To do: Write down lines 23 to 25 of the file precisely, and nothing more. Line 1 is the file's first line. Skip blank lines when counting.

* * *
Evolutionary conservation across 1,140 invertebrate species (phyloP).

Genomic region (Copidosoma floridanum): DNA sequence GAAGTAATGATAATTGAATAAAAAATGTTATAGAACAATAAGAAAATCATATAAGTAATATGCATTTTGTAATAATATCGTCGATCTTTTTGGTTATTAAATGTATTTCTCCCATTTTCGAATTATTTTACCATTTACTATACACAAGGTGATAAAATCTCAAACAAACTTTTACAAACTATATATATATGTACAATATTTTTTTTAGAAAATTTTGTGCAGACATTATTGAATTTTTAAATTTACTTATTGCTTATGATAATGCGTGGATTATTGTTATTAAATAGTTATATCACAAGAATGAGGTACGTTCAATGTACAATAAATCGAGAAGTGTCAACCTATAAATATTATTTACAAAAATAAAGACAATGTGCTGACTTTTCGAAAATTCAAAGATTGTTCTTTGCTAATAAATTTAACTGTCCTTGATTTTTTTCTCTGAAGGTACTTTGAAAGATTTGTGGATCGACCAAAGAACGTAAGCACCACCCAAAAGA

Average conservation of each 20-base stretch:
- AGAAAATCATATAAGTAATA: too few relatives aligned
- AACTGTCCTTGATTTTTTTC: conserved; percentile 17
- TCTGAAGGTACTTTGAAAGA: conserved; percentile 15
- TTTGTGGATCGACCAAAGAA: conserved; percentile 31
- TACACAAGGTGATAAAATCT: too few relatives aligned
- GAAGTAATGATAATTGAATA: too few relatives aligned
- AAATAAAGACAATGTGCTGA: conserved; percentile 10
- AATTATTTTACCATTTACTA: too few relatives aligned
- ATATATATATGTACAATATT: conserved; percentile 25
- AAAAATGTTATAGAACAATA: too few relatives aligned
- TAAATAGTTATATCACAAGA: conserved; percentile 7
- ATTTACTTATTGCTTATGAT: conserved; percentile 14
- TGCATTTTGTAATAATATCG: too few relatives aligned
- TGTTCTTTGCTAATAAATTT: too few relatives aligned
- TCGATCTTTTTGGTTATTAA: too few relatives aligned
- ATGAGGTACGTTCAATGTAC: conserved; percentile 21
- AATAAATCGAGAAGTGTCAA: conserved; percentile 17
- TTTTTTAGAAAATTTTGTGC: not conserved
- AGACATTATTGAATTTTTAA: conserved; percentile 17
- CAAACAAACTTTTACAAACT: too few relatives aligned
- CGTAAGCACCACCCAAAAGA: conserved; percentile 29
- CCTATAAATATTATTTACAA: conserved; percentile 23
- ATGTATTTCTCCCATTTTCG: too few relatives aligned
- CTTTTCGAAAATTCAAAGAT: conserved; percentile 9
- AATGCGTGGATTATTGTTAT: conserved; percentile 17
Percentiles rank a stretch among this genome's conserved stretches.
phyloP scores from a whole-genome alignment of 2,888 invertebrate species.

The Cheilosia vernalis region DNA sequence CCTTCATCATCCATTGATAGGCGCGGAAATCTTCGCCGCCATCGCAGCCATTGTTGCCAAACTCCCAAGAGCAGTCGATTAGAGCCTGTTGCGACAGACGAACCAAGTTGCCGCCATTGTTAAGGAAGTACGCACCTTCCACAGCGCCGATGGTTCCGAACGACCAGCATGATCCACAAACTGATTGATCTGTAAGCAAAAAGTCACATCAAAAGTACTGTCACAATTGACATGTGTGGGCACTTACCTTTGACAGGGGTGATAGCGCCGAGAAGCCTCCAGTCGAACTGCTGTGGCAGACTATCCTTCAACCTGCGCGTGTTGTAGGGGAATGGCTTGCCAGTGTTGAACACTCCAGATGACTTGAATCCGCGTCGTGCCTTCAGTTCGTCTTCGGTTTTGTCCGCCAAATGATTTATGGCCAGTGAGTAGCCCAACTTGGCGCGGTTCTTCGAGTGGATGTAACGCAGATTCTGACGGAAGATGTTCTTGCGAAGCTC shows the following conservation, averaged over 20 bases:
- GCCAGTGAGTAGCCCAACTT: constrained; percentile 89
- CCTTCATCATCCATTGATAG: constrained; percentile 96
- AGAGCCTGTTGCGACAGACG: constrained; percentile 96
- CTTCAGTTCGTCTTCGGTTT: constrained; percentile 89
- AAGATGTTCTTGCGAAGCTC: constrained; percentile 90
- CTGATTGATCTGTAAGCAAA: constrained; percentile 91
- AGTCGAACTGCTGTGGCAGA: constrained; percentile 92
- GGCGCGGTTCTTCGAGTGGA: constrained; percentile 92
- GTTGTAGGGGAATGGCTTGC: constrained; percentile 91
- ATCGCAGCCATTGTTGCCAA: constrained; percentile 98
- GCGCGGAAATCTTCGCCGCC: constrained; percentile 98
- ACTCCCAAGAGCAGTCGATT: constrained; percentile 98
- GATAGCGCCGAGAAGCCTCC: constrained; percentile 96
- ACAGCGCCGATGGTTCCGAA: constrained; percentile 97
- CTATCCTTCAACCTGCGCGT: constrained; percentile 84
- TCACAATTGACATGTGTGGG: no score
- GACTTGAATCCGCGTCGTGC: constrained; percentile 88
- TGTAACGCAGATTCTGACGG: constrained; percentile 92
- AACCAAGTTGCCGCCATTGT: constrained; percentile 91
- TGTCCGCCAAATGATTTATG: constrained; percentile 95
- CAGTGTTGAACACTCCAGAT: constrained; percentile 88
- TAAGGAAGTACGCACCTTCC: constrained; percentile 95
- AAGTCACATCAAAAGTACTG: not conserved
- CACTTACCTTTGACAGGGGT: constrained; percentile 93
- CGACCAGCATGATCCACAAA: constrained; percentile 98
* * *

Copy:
- CAAACAAACTTTTACAAACT: too few relatives aligned
- CGTAAGCACCACCCAAAAGA: conserved; percentile 29
- CCTATAAATATTATTTACAA: conserved; percentile 23